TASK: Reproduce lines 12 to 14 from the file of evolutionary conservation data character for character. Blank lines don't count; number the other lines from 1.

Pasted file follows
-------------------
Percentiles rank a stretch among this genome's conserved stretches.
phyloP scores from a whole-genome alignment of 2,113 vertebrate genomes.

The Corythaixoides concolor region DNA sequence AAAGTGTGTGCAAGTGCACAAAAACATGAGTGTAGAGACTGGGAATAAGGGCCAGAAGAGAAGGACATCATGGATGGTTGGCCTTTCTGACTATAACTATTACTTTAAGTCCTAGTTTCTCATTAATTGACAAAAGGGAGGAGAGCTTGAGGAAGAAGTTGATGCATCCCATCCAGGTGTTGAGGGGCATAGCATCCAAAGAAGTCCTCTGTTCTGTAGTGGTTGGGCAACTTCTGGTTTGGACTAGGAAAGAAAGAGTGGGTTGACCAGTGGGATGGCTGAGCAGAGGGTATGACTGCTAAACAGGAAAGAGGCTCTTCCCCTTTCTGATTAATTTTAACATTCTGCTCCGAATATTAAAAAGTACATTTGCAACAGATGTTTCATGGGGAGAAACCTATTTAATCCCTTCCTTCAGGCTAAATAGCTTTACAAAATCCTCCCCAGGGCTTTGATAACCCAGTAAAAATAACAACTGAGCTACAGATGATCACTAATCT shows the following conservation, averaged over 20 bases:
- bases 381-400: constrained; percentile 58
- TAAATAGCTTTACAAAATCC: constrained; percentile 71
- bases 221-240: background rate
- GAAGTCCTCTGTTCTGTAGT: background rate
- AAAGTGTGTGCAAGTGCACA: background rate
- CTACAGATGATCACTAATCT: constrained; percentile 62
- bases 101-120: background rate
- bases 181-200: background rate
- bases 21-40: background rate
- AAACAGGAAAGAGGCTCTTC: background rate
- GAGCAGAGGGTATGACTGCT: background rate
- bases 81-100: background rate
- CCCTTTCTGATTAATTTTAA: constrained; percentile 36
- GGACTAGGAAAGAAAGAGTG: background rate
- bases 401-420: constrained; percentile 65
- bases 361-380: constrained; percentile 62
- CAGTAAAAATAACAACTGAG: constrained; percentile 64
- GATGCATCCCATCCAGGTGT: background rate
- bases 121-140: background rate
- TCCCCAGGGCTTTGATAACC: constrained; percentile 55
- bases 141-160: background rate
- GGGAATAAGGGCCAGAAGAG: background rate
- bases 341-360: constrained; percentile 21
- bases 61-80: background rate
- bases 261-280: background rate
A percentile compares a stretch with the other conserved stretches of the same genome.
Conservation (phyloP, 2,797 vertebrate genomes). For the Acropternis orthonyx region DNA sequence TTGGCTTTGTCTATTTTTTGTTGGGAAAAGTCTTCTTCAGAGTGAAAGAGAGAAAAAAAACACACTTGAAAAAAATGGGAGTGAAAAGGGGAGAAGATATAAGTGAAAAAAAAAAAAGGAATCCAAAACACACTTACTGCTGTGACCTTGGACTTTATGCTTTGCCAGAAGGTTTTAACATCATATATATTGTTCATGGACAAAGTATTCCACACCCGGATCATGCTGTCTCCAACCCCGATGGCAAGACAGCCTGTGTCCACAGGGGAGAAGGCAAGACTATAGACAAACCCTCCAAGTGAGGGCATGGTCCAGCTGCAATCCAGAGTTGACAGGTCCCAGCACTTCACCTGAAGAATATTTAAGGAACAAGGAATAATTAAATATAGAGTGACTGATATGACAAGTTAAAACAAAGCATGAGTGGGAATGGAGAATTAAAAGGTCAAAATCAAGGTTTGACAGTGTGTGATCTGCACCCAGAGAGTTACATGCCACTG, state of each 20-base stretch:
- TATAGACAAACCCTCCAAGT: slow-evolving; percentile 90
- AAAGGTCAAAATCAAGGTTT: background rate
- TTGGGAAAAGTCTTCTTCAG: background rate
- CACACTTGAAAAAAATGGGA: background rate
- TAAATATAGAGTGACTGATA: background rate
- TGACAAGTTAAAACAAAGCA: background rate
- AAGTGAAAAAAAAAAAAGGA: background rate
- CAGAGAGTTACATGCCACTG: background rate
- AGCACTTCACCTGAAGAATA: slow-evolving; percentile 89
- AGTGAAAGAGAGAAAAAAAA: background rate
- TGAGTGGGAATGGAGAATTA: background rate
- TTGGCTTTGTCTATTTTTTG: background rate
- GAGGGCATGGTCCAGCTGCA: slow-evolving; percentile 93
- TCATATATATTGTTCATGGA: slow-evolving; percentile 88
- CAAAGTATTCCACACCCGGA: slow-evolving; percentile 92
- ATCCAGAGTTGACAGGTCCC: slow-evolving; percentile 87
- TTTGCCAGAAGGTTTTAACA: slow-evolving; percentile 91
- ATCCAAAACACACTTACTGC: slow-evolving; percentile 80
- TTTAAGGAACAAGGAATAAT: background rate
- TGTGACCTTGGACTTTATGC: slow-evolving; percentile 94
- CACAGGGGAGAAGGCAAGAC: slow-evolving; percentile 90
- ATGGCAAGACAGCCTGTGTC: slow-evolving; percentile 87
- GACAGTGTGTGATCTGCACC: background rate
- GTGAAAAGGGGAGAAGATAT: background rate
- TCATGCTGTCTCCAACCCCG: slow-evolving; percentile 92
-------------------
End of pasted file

- bases 21-40: background rate
- AAACAGGAAAGAGGCTCTTC: background rate
- GAGCAGAGGGTATGACTGCT: background rate